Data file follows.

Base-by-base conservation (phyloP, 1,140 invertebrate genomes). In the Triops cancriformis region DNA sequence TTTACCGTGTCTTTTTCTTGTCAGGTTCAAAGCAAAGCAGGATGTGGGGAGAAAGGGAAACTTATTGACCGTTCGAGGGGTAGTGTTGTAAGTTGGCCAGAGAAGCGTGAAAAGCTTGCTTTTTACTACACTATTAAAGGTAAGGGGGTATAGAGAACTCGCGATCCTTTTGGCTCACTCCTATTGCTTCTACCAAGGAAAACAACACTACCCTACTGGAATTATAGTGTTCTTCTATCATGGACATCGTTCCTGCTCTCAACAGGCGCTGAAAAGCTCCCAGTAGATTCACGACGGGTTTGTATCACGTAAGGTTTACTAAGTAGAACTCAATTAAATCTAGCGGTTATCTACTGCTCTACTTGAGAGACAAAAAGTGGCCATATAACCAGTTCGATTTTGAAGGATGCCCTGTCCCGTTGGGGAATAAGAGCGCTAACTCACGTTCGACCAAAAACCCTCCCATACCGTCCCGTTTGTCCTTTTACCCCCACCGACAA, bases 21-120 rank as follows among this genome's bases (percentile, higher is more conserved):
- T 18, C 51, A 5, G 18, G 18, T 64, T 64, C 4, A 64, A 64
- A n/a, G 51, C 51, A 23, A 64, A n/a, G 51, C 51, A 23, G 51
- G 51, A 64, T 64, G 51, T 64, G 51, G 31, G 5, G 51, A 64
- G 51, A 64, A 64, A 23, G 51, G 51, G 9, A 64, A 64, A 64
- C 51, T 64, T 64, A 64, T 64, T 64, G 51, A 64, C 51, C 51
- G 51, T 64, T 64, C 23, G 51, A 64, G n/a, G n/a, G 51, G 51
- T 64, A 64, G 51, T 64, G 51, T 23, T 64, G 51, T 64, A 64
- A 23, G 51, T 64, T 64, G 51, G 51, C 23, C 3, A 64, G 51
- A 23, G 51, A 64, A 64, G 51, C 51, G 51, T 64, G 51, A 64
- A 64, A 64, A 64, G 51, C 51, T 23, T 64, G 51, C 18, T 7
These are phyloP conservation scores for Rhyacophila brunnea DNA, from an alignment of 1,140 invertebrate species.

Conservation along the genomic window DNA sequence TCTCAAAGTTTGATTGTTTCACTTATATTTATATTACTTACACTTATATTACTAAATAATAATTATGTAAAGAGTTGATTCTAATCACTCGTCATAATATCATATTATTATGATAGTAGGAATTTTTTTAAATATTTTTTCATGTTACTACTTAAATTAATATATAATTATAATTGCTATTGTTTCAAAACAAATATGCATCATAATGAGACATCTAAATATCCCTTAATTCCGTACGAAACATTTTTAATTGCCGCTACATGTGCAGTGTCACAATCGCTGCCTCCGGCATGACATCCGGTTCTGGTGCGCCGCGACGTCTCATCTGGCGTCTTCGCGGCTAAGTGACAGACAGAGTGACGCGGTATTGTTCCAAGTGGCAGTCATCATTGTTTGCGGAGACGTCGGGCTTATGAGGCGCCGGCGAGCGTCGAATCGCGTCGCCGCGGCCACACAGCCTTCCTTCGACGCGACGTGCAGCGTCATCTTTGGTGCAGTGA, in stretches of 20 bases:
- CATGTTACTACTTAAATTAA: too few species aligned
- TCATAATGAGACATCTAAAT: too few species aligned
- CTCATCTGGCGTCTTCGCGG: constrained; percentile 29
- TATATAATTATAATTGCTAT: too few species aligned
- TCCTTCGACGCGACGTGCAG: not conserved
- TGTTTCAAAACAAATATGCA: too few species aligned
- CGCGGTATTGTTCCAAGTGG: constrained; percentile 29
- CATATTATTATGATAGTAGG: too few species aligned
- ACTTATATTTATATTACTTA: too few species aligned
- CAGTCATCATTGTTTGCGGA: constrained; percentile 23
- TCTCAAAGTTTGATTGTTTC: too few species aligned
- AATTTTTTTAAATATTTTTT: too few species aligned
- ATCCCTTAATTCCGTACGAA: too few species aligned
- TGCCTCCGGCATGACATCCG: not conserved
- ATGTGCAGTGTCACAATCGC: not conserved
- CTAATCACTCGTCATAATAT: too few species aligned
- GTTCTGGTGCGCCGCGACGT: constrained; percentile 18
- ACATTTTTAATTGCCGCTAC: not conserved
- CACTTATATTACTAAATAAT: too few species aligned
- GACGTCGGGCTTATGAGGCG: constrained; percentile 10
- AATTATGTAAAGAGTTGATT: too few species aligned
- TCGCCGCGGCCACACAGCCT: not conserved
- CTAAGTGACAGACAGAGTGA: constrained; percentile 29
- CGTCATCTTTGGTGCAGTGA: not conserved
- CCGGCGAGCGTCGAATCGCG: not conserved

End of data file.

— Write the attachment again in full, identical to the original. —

Base-by-base conservation (phyloP, 1,140 invertebrate genomes). In the Triops cancriformis region DNA sequence TTTACCGTGTCTTTTTCTTGTCAGGTTCAAAGCAAAGCAGGATGTGGGGAGAAAGGGAAACTTATTGACCGTTCGAGGGGTAGTGTTGTAAGTTGGCCAGAGAAGCGTGAAAAGCTTGCTTTTTACTACACTATTAAAGGTAAGGGGGTATAGAGAACTCGCGATCCTTTTGGCTCACTCCTATTGCTTCTACCAAGGAAAACAACACTACCCTACTGGAATTATAGTGTTCTTCTATCATGGACATCGTTCCTGCTCTCAACAGGCGCTGAAAAGCTCCCAGTAGATTCACGACGGGTTTGTATCACGTAAGGTTTACTAAGTAGAACTCAATTAAATCTAGCGGTTATCTACTGCTCTACTTGAGAGACAAAAAGTGGCCATATAACCAGTTCGATTTTGAAGGATGCCCTGTCCCGTTGGGGAATAAGAGCGCTAACTCACGTTCGACCAAAAACCCTCCCATACCGTCCCGTTTGTCCTTTTACCCCCACCGACAA, bases 21-120 rank as follows among this genome's bases (percentile, higher is more conserved):
- T 18, C 51, A 5, G 18, G 18, T 64, T 64, C 4, A 64, A 64
- A n/a, G 51, C 51, A 23, A 64, A n/a, G 51, C 51, A 23, G 51
- G 51, A 64, T 64, G 51, T 64, G 51, G 31, G 5, G 51, A 64
- G 51, A 64, A 64, A 23, G 51, G 51, G 9, A 64, A 64, A 64
- C 51, T 64, T 64, A 64, T 64, T 64, G 51, A 64, C 51, C 51
- G 51, T 64, T 64, C 23, G 51, A 64, G n/a, G n/a, G 51, G 51
- T 64, A 64, G 51, T 64, G 51, T 23, T 64, G 51, T 64, A 64
- A 23, G 51, T 64, T 64, G 51, G 51, C 23, C 3, A 64, G 51
- A 23, G 51, A 64, A 64, G 51, C 51, G 51, T 64, G 51, A 64
- A 64, A 64, A 64, G 51, C 51, T 23, T 64, G 51, C 18, T 7
These are phyloP conservation scores for Rhyacophila brunnea DNA, from an alignment of 1,140 invertebrate species.

Conservation along the genomic window DNA sequence TCTCAAAGTTTGATTGTTTCACTTATATTTATATTACTTACACTTATATTACTAAATAATAATTATGTAAAGAGTTGATTCTAATCACTCGTCATAATATCATATTATTATGATAGTAGGAATTTTTTTAAATATTTTTTCATGTTACTACTTAAATTAATATATAATTATAATTGCTATTGTTTCAAAACAAATATGCATCATAATGAGACATCTAAATATCCCTTAATTCCGTACGAAACATTTTTAATTGCCGCTACATGTGCAGTGTCACAATCGCTGCCTCCGGCATGACATCCGGTTCTGGTGCGCCGCGACGTCTCATCTGGCGTCTTCGCGGCTAAGTGACAGACAGAGTGACGCGGTATTGTTCCAAGTGGCAGTCATCATTGTTTGCGGAGACGTCGGGCTTATGAGGCGCCGGCGAGCGTCGAATCGCGTCGCCGCGGCCACACAGCCTTCCTTCGACGCGACGTGCAGCGTCATCTTTGGTGCAGTGA, in stretches of 20 bases:
- CATGTTACTACTTAAATTAA: too few species aligned
- TCATAATGAGACATCTAAAT: too few species aligned
- CTCATCTGGCGTCTTCGCGG: constrained; percentile 29
- TATATAATTATAATTGCTAT: too few species aligned
- TCCTTCGACGCGACGTGCAG: not conserved
- TGTTTCAAAACAAATATGCA: too few species aligned
- CGCGGTATTGTTCCAAGTGG: constrained; percentile 29
- CATATTATTATGATAGTAGG: too few species aligned
- ACTTATATTTATATTACTTA: too few species aligned
- CAGTCATCATTGTTTGCGGA: constrained; percentile 23
- TCTCAAAGTTTGATTGTTTC: too few species aligned
- AATTTTTTTAAATATTTTTT: too few species aligned
- ATCCCTTAATTCCGTACGAA: too few species aligned
- TGCCTCCGGCATGACATCCG: not conserved
- ATGTGCAGTGTCACAATCGC: not conserved
- CTAATCACTCGTCATAATAT: too few species aligned
- GTTCTGGTGCGCCGCGACGT: constrained; percentile 18
- ACATTTTTAATTGCCGCTAC: not conserved
- CACTTATATTACTAAATAAT: too few species aligned
- GACGTCGGGCTTATGAGGCG: constrained; percentile 10
- AATTATGTAAAGAGTTGATT: too few species aligned
- TCGCCGCGGCCACACAGCCT: not conserved
- CTAAGTGACAGACAGAGTGA: constrained; percentile 29
- CGTCATCTTTGGTGCAGTGA: not conserved
- CCGGCGAGCGTCGAATCGCG: not conserved